05 September 2016

Our guide to paying for your next car purchase

Are you buying your first car or upgrading to a different model? If so, you will be thinking about which payment option is right for you. Here are the four most common ways you could fund your car purchase.

We recently asked people who follow us on Twitter about how they bought their last car. The results revealed that, while cash is still king, dealer finance is also a popular option.

When asked ‘When you bought your last car, how did you fund it?’;

  • 43% used savings or cash

  • 31% opted for dealer-arranged finance

  • 23% funded their new car through a personal loan

  • 3% relied on a credit card to make their purchase. 

Of course, the payment method you choose will depend on your personal circumstances. You may have all of the above options open to you or perhaps just one or two.

We look at the three most popular choices, cash, dealer finance and personal loans.

Cashing in

The main advantage of buying a car with cash or using money from your savings is that there are no monthly payments to make on top of the usual running costs such as fuel, insurance and vehicle tax. Paying for your car in full upfront could also save you money on finance interest rates if that’s another option available to you.

One of the main downsides to paying for a car using savings is that you need to save the money upfront, which depending on your circumstances and the value of the car you want to buy, could take some time. If you’re buying a car privately, it’s a case of ‘buyer beware’ and you have no legal protection once you’ve handed over your money. When paying cash at a dealer, you’re covered under the Consumer Rights Act 2015.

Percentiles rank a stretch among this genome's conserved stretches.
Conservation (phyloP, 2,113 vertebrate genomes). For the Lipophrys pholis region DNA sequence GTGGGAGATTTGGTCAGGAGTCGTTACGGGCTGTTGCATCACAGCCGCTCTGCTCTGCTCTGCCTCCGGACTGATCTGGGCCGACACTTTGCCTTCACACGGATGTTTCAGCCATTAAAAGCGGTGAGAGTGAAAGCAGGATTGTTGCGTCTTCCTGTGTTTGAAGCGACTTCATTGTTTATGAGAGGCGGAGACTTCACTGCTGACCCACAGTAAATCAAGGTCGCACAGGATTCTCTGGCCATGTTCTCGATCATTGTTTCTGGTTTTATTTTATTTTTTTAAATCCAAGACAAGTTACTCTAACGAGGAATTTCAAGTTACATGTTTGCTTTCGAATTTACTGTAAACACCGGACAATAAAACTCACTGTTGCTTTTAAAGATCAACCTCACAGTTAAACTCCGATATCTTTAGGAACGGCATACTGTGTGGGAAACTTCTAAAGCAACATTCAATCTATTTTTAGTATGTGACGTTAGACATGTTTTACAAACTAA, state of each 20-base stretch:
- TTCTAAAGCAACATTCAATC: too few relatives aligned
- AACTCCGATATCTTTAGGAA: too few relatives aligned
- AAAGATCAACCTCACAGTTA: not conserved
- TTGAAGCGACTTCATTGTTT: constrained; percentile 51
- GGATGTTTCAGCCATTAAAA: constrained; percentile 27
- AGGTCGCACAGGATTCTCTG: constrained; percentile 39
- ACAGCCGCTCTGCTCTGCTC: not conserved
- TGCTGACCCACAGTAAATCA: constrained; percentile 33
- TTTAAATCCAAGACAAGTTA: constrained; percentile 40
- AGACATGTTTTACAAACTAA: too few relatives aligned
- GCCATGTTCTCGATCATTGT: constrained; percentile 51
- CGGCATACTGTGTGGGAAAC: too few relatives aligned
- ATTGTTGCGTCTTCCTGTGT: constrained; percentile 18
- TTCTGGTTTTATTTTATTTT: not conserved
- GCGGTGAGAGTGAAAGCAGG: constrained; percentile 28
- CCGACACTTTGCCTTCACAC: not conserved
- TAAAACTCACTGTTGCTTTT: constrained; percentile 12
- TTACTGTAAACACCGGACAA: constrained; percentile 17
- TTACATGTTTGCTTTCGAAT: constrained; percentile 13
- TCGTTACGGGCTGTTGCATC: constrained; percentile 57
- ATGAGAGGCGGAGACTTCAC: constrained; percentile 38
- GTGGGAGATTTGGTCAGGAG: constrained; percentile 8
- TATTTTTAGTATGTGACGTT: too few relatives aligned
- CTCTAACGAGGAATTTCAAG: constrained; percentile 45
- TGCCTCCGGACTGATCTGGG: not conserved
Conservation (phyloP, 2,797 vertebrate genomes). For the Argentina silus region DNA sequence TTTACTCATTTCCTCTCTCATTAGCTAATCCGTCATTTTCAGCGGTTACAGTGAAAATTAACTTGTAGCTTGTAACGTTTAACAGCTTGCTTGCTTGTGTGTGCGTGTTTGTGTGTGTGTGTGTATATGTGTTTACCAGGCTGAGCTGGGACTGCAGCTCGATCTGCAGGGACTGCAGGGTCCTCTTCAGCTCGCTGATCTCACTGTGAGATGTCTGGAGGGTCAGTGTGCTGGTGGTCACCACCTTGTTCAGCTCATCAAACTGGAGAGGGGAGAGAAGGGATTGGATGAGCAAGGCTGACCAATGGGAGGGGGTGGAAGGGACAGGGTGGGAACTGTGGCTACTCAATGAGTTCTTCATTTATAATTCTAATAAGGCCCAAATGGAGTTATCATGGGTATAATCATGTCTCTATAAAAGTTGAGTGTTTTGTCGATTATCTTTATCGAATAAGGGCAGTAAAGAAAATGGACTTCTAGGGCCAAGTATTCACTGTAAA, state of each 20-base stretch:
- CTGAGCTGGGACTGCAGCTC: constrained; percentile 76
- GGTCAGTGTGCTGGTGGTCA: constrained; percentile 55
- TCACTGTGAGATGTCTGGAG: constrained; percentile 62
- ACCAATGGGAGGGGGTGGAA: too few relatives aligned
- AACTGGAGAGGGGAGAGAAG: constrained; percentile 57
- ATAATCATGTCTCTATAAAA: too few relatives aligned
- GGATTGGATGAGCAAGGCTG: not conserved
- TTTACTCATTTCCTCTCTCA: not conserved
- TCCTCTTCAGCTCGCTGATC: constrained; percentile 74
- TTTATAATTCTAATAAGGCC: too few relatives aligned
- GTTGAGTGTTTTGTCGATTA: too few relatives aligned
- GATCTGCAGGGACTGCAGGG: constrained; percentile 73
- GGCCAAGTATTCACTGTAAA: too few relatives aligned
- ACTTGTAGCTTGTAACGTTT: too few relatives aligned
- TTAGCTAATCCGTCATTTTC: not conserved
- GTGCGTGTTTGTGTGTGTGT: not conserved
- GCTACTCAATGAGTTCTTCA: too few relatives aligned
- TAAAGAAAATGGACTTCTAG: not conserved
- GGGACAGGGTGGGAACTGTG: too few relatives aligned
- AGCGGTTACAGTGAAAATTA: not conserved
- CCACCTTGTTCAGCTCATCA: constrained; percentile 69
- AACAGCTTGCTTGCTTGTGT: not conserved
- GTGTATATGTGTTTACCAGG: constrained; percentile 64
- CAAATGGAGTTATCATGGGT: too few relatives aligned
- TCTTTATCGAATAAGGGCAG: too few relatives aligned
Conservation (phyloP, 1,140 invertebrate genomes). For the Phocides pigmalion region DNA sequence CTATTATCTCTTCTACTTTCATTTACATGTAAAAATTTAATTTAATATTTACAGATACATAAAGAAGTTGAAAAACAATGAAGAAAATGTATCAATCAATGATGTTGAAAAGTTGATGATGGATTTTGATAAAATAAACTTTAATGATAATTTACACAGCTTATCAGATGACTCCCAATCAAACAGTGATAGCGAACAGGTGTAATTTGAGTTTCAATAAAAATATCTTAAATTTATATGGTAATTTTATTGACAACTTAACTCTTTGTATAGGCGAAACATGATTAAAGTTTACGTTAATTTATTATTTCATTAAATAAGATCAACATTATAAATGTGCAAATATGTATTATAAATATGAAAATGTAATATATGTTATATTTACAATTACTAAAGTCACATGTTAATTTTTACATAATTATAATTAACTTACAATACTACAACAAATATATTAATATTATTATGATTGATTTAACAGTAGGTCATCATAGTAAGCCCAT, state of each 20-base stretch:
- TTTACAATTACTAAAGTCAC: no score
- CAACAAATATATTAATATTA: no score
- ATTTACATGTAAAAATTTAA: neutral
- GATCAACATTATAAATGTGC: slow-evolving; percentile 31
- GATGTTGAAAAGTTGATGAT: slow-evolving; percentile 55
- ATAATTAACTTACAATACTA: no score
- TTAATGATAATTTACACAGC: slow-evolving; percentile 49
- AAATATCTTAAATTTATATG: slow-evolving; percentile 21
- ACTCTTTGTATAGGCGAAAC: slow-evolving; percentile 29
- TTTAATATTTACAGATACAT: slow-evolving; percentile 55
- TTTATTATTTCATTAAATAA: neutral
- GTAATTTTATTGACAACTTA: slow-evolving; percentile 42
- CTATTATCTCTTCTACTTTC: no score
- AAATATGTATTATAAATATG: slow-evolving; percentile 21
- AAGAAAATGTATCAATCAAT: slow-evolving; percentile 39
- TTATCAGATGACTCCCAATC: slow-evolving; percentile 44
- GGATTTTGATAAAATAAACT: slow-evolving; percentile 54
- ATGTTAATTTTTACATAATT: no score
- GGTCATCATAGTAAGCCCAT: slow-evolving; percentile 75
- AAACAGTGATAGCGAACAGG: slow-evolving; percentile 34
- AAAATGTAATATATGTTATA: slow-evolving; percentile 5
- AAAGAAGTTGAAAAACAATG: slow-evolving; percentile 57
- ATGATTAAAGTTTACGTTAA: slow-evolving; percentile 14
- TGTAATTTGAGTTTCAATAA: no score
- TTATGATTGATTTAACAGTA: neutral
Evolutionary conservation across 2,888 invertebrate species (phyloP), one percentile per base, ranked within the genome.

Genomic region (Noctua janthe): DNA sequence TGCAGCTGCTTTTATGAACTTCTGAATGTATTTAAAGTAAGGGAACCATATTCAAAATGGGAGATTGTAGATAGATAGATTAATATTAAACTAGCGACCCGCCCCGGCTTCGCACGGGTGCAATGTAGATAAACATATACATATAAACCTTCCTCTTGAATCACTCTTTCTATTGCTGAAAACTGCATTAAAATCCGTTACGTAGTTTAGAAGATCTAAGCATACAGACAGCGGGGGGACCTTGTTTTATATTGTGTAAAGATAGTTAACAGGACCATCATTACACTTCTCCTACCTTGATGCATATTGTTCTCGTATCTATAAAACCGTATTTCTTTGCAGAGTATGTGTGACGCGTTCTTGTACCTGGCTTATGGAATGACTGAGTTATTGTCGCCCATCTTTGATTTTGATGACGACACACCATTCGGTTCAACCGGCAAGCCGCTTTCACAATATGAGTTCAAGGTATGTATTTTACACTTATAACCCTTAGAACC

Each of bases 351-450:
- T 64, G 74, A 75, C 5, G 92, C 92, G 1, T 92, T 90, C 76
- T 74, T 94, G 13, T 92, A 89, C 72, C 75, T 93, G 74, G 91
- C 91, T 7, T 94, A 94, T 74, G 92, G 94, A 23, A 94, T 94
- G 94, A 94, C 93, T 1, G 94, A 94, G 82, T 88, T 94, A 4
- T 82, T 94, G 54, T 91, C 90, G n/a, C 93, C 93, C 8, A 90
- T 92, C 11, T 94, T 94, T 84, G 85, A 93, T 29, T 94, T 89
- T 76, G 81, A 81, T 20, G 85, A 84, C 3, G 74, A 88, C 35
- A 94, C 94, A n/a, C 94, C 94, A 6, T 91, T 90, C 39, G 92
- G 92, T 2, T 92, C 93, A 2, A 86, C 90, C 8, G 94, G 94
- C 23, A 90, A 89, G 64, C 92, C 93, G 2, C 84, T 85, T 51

If you’re thinking of replacing your vehicle in the next few years, you could open a savings account today with a £1 deposit.

What’s the deal?

Depending on the dealer and value of car involved, finance could be another option. A benefit is that it’s available immediately at the dealership and you can complete all the paperwork right away.

If you don’t shop around, you could end up paying more money over the course of the agreement than with an alternative method such as a credit card or personal loan. The amount of interest you’ll pay depends on the individual terms being offered, so it’s worthwhile doing your homework to compare costs and whether your monthly payments could rise during the course of your agreement.

Stuart Masson, Editor of independent motoring website The Car Expert, shares his advice on dealer finance: ‘The big things to look at on any finance contract are the APR (annual percentage rate), the total amount payable and the payment schedule. The most common form of dealer finance for private buyers is the PCP (personal contract purchase), which involves relatively low monthly payments but with a large final settlement if you want to keep the car or some specific terms and conditions if you want to give the car back.’

Masson also emphasises the importance of not just taking the first deal on the table. ‘APRs are generally higher on a secured loan from a dealer than they are on unsecured loans from a bank or building society (meaning you will pay more in interest and/or fees), but the actual rate will vary and you should shop around to make sure you are getting the best deal.’

The personal approach

A personal loan could be a suitable choice for you if you don’t have/don’t want to use cash or savings. It may also be a more affordable alternative to dealer arranged finance. With a personal loan, your payments will be fixed for the agreed period, making it easier to budget for the length of the loan. 

As with any credit commitment, you should look at your other monthly outgoings to make sure it’s affordable at the rate you’re being offered and length of time you’re looking for. 

Having a good look through your finances could identify areas where you could save money in order to make a personal loan for a new car more affordable.

Looking for a loan?

Find out more about an unsecured car loan with Nationwide.

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